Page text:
The gunman behind at least one of the mosque shootings left a 74-page manifesto (in which he cited US President Donald Trump and Israeli Prime Minister Benjamin Netanyahu as inspirations for his hatred of Muslims) that he posted on social media under the name Brenton Tarrant, identifying himself as a 28-year-old Australian white supremacist who was out to avenge attacks in Europe. Using what may have been a Go-Pro helmet camera, he live-streamed to the world in graphic detail his assault on worshippers at Christchurch’s Masjid Al Noor (a predominantly Shi’a Mosque), where at least 41 people were killed. An attack on a second mosque in the city not long after killed several more. Police did not identify those taken into custody and gave no details except to say that none of them had been on any watch list. They did not immediately say whether the same person was responsible for both shootings. Prime Minister Ardern alluded to anti-immigrant sentiment as the possible motive, saying that immigrants and refugees “have chosen to make New Zealand their home, and it is their home. They are us.” As for the suspects, Ardern said, “these are people who I would describe as having extremist views that have absolutely no place in New Zealand.”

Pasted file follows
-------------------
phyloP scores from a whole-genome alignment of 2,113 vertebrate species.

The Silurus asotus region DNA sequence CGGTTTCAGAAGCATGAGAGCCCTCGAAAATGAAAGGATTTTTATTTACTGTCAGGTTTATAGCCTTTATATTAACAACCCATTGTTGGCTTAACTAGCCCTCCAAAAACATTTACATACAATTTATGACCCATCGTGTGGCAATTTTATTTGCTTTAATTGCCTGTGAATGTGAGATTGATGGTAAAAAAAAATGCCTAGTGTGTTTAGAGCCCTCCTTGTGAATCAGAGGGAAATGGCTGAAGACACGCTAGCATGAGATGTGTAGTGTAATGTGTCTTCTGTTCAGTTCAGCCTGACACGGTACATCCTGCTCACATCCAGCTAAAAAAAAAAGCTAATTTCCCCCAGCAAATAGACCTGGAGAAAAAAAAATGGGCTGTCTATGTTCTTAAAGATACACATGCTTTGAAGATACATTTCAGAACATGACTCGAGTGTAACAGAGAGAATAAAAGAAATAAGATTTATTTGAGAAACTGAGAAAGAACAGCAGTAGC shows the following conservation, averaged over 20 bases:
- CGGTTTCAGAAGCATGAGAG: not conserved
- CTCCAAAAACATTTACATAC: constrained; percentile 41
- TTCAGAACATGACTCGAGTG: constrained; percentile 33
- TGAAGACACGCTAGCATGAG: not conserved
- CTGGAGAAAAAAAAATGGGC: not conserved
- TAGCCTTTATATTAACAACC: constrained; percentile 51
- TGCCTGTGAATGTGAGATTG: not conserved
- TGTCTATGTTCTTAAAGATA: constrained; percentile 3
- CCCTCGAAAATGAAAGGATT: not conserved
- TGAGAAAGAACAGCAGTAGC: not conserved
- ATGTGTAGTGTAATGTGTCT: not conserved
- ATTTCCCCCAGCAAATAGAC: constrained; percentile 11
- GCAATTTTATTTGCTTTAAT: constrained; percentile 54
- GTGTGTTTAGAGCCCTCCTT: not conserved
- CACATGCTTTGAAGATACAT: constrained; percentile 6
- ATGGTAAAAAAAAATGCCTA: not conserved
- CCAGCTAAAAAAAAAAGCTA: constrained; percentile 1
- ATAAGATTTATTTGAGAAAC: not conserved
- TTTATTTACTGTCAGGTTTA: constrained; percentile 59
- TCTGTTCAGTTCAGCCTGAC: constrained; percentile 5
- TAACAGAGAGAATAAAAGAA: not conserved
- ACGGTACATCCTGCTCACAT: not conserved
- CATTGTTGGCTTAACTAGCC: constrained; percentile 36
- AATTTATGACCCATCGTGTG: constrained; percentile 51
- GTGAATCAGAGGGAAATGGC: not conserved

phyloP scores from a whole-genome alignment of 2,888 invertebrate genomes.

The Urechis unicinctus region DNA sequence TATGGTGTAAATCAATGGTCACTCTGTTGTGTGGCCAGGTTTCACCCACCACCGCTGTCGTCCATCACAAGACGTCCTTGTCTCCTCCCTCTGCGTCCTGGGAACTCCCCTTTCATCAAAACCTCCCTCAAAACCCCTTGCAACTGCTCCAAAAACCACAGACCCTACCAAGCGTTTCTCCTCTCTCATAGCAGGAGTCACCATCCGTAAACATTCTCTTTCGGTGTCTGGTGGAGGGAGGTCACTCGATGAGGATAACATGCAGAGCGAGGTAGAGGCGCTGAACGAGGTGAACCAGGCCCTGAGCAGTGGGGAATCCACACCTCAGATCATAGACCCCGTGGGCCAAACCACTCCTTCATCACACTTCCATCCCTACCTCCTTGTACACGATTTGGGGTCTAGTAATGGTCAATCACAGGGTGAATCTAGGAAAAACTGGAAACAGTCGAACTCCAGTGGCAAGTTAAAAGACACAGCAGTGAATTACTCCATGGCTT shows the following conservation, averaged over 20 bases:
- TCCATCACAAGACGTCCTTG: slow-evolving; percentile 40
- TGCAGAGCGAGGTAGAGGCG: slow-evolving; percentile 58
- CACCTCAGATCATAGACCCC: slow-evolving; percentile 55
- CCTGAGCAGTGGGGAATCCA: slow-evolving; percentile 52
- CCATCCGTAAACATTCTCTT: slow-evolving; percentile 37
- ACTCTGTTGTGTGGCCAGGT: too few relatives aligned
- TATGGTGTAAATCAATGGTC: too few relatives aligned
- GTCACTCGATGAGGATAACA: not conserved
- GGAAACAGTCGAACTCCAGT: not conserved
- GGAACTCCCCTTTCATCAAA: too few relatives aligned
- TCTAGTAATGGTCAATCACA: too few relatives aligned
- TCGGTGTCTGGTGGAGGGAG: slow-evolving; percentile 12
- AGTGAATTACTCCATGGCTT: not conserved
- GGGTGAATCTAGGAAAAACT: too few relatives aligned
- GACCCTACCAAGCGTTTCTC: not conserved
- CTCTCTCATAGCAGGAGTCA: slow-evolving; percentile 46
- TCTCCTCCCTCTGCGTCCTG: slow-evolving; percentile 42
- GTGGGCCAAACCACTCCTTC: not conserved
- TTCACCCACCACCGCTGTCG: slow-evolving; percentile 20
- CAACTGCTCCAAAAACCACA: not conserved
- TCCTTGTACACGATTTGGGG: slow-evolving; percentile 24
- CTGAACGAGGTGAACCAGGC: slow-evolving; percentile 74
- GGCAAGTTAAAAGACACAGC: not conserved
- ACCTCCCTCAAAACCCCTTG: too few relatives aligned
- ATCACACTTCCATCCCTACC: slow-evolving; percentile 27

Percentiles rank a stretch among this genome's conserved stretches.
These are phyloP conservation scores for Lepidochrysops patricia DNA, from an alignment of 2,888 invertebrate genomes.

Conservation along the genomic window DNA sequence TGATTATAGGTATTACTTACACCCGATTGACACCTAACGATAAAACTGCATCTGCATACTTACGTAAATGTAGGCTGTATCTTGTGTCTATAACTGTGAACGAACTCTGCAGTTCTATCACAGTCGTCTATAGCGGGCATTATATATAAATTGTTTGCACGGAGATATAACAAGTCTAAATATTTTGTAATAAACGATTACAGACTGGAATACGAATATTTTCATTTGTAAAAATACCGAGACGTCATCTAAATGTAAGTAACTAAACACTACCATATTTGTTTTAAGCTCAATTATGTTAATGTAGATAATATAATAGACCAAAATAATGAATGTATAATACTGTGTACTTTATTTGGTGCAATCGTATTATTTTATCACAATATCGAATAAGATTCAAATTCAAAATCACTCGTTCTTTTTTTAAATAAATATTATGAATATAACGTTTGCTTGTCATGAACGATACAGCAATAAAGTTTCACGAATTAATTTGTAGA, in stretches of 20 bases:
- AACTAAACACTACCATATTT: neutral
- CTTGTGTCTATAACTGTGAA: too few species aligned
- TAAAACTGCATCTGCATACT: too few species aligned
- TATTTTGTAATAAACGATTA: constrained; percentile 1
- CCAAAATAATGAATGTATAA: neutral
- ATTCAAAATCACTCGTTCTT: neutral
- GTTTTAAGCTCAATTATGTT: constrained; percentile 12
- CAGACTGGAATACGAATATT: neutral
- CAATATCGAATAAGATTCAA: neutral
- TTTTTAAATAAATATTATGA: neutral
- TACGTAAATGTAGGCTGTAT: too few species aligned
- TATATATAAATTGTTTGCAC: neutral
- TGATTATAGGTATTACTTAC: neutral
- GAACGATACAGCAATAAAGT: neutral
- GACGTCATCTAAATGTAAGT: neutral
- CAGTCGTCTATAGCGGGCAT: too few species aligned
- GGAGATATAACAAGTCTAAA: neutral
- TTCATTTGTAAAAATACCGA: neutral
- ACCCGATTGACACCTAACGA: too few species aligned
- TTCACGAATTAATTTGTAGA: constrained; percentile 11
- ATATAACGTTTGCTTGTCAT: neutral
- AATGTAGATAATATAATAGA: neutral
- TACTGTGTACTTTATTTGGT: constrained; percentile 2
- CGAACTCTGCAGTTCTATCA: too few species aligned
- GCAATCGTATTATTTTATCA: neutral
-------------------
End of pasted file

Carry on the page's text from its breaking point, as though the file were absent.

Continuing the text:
A Syrian refugee, a Pakistani academic, and their sons were among the 49 people killed. Syrian refugee Khaled Mustafa and his family moved to New Zealand in 2018 because they saw it as a safe haven, Syrian Solidarity New Zealand said on its Facebook page. His older son, Hamza Mustafa, was killed and his younger son was wounded. Victims hailed from around the world. Naeem Rashid and his son Talha Rashid, were among six Pakistanis who were killed in the mosques, according to Mohammad Faisal, spokesman for Pakistan’s Ministry of Foreign Affairs.”He used to teach at a university,” Dr. Khurshid Alam said of his brother. “My nephew (Talha) was a student.”Shah Mahmood Qureshi, foreign minister of Pakistan, confirmed the deaths and offered his sympathies to the families as well as a “promise to facilitate them to the best of our abilities.” Additionally, several worshippers from Iran, Palestine, and Jordan were among those killed as well.